Arizona immigration law faces challenges
The new Arizona law making it a crime to be in the state without proper documentation is already being challenged in federal court and the state promises a vigorous defense. But first, attorneys and law enforcement official are puzzling on how to enforce the new law.
For one thing, it's going to be expensive. And there are all kinds of issues that have to be worked out. Principally, how are you to determine it's not "profiling" when all or most of those stopped look Mexican? How are legal immigrants who are not carrying papers to be handled? Can the county jails handle the crunch? Remember that the state of Arizona has been hit by budget crunch more so than other states. (For the enforcement difficulties see Arizona Republic.)
State prosecutors even fret about how to handle cases in court. The state law is tied to federal law, but to an antiquated law rarely used. It's a federal misdemeanor for an alien who entered the country legally to be here beyond 30 days without registering. The law goes back to the early 1940s and was meant for Nazi and Fascist sympathizers. Also the requirement for registration does not apply to those under 14 years (see Arizona Republic). The law may not be enforceable, even if it gets through court challenges.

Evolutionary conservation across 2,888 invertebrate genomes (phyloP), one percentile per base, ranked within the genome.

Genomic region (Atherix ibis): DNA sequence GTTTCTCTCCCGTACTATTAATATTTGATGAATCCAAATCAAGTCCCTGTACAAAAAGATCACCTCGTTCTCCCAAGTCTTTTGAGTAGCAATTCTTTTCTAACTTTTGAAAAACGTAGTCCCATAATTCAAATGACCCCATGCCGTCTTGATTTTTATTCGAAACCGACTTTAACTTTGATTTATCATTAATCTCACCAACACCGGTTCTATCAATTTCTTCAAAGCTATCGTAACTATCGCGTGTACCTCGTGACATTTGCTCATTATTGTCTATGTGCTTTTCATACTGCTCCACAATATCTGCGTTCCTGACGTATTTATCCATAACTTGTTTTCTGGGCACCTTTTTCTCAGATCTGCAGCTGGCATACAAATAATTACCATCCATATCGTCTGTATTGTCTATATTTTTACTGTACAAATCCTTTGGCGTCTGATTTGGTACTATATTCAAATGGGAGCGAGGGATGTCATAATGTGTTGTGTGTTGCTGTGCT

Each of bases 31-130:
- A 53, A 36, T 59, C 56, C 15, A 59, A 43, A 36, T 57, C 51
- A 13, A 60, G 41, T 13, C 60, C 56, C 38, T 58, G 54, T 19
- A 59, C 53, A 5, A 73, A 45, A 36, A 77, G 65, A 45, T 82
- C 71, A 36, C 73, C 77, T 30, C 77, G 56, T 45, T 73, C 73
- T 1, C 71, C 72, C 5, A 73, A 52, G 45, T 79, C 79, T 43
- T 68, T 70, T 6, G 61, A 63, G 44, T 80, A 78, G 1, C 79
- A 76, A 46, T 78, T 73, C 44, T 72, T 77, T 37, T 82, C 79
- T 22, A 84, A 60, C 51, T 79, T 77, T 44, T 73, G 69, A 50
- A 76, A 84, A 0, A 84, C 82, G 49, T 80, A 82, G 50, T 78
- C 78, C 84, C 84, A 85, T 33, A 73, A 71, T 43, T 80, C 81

Arizona apparently can expect no sympathy at the Supreme Court, if it gets that far. First, it has to wind through federal court, which will be influenced by a recent decision favorable to a legal resident facing deportation.
The Supreme Court ruled unanimously in the case of a legal Mexican immigrant who was convicted on two occasions of a misdemeanor drug offense. His convictions led an immigration judge in Texas to deport him because he was guilty of an "aggravated felony." The justices were unanimous in striking down a lower court decision. The offenses were slight and the state courts gave out minor penalties. The case had wound through the 5th Federal Judicial Circuit - notorious for being less compassionate to immigrants than other districts. The 5th Circuit is often deaf to claims of undocumented detainees for a stay a deportation order to remain in the country. The decision is national and so a major step toward equal justice toward legal immigrants. (See LA Times.)
Despite all the challenges the Arizona law faces, some, encouraged by the favorable national polls and the enthusiastic support of the Tea Party supporters, want to push it further to ban issuing state birth certificates to the U.S. born children of the undocumented (see LA Times).